Fire Damage Before Completion Date - Doctrine of Frustration #233
CATEGORY: Legally Speaking
TAGS: Contract of Purchase and Sale Doctrine of Frustration Fire Damage Property Damage
By Gerry Neely
What is the position of the parties to a Contract of Purchase and Sale when fire damages or destroys the building, which is the subject matter of the contract, between the date the contract was signed and the completiond ate? If the Doctrine of Frustration applies, the parties are not required to honour their obligations under the contract.
Frustration of contract occurs when the damage from an intervening event, such as a fire, has the effect of making the contract substantially different from the contract the parties had agreed to. However, the doctrine doesn't apply if the contract states how the parties would deal with the results of such an intervening event.
Paragraph six of the standard form Contract of Purchase and Sale states that the seller bears the risk of damage such as fire until 12:01 a.m. on the completion date. Since the parties have agreed by this clause as to how the problem of the fire would be resolved, the doctrine does not apply and the contract continues in force.
If damages have occurred which the seller is unable to repair before the completion date, the buyer has several remedies. The buyer may rescind the contract, sue the seller for damages, or insist upon a transfer from the seller with appropriate compensation, which may be a reduction in the purchase price.
While the seller may have the same right to force the buyer to purchase, again with appropriate compensation in the buyer's favour, it will be far more difficult for a seller to force a purchaser to ttake the damaged remains. The test is an objective test. Would a reasonable purchasser take what is left at a reduced price?1
During the period of a listing an agent submitted an offer to purchase which was rejected. The listing expired November 30th, 1993, and in January, 1994, the sellers ad the prospective buyers introduced by the agent negotiated a sale, a condition of which was that completion was subject to the sale of the purchaser's property. The condition was one which was originally suggested by the agent, but rejected by the purchaser.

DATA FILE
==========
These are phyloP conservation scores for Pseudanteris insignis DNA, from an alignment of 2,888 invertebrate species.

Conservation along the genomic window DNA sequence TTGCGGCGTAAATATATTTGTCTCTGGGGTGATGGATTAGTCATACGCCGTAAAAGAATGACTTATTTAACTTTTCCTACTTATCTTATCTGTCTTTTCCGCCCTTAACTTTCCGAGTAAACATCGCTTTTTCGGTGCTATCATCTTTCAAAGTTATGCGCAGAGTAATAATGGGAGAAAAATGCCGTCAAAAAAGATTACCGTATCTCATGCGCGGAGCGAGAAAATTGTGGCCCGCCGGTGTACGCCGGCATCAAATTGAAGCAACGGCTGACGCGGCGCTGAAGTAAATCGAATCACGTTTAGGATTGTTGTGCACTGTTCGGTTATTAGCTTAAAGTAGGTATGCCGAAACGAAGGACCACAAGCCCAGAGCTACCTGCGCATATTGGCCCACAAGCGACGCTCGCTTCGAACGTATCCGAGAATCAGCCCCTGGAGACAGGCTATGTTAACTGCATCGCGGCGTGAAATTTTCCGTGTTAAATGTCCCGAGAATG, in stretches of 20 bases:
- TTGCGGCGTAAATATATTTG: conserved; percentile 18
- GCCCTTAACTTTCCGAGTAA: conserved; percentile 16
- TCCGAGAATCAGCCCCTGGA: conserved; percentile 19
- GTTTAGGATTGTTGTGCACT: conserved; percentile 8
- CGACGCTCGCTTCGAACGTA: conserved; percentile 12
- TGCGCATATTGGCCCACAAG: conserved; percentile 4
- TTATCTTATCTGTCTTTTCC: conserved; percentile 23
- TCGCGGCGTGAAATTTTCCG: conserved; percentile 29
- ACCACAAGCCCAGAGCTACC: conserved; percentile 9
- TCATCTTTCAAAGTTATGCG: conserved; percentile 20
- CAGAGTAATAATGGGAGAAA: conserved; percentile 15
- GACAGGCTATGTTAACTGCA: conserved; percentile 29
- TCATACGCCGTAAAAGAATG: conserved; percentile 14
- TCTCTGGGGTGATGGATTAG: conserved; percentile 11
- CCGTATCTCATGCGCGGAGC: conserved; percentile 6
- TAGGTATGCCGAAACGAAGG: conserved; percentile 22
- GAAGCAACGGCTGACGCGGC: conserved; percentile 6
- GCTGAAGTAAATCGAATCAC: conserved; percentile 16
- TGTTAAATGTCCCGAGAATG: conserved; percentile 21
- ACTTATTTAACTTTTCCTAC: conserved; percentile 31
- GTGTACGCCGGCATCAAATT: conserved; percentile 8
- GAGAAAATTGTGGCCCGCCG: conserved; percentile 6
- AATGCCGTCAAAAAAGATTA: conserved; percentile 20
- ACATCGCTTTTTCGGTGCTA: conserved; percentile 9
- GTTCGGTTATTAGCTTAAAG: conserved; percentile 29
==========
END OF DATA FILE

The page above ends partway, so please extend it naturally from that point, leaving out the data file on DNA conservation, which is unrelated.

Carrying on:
The condition was fulfilled and the sale completed in May, 1994. Upon discovering the sale, the agent sued for commission. The agent's claim was that it was the effective cause of sale and that by virtue of paragraph 5(a)(ii) of the standard MLS® Contract, its efforts entitled it to a commission.
The sellers' defense was that the agent's activities fell short of the effort required to make the agent the effective cause of the sale. The judge, however, considered that the agent's introduction of the buyers, together with the agent's participation in the initial negotiations were the foundation for the ultimate sale, which entitled the agent to commission.2
The value of agency disclosure, as a way of reducing a licensee's liability, is apparent from the results of an Ontario case. An agent had a listing of property which the city, over the objections of the owner, intended to designate as heritage. A buyer noticed the agent's, "For Sale" sign and when asked for information about the property the licensee did not disclose the possible heritage designation. The licensee prepared and submitted the offer which was accepted by the seller.
All parties were aware of the buyer's intention to demolish the buildings. When he was prevented from doing so, he sued. The judge held that the preparation of the offer was done on behalf of the buyer, an action which created an undisclosed dual agency relationship. The seller, of course was liable for damages, but both the agency and the salesperson were also held liable for breaches of their fiduciary duties to disclose the potential heritage designation.3
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